QBE Ascertains Their Future Workplace Needs With A New Space in Sydney

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Emma Weckerling
Emma Weckerling
Emma is the Managing Editor of Work Design Magazine.

QBE Sydney moved quickly to ascertain their future workplace needs. With the help of Group GSA, a highly immersive space that supports their diverse workforce and the emerging generation was created.

As an established international insurance provider, QBE sought to evolve its benchmark by utilizing brilliant basics to shape its future workplace footprint in Australia. As part of the initiative, GroupGSA were engaged to undertake a national rollout resulting in a significant transformation of QBE’s Sydney real estate and overall quality of working environments.

The process unearthed the brands deep rooted desire to highlight the customer at its heart and create an empowered culture to help foster enriched experiences for its clients, partners and people. To align with the business’ DNA and building for the future, we developed a robust kit of parts enabling of new working styles that provide the framework for the future of workplace at QBE. Our time spent shaping these building blocks has seen the successful creation of highly immersive tech enabled spaces supportive of a diverse workforce and emerging new generation of employees.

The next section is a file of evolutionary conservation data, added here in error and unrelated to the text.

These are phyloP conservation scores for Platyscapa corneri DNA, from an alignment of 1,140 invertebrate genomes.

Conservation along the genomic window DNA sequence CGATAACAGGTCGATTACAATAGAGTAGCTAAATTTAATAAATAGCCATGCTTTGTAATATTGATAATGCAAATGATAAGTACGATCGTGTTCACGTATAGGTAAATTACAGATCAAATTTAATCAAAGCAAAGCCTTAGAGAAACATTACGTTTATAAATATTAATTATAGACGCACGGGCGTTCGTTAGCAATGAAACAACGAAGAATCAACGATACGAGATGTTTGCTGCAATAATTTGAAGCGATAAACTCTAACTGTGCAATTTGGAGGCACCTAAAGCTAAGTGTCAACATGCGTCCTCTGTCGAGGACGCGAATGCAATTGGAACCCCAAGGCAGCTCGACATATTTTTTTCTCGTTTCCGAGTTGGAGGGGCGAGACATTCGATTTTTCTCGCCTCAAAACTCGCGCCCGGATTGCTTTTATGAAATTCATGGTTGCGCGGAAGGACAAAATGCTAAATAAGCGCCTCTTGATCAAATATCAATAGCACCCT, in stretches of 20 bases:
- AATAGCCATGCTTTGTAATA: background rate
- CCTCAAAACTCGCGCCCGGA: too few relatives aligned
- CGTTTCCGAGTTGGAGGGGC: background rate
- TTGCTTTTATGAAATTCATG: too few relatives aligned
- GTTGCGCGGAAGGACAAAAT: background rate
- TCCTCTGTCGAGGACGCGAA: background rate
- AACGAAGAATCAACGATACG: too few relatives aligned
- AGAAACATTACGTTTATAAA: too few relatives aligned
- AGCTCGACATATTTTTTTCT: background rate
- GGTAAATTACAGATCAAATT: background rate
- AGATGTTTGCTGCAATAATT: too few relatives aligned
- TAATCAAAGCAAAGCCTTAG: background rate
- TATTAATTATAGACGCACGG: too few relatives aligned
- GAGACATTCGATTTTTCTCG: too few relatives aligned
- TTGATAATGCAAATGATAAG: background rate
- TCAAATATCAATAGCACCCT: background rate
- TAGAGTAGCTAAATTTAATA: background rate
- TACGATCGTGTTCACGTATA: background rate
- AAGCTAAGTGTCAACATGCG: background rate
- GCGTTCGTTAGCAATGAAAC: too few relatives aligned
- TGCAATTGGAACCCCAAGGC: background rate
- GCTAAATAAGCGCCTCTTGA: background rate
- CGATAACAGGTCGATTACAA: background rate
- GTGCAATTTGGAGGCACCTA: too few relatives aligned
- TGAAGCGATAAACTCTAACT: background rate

When was the project completed?


How many SF per person?

Approximately 10-12sqm per person

Is there a remote work or work from home policy? If so, what percent of employees are remote workers?

In a recent survey of QBE Australia staff, 80% indicated they would like a hybrid workplace policy with the flexibility to work remotely.

Describe the work space type.

QBE’s Sydney headquarters is largely open-plan with an agile floorpan. A large atrium green column traverses over a three-level volume with a striking stair insertion. Vibrant ‘team neighborhoods’ are set alongside a ribbon of meeting spaces. The workstation ‘kit of parts’ required a linear,  ‘team table’ set-up with a separate community co-working destinations nearby supporting more solo/focused work and shared amongst other ‘neighborhoods’. The investment in tech enabled remote booking devices has revolutionized the way staff engage with each other and with the physical environment. All workstations, lockers and majority of meeting spaces are synchronized with a remote booking platform allowing full control for staff to plan the day or week as they desire.

What kind of meeting spaces are provided?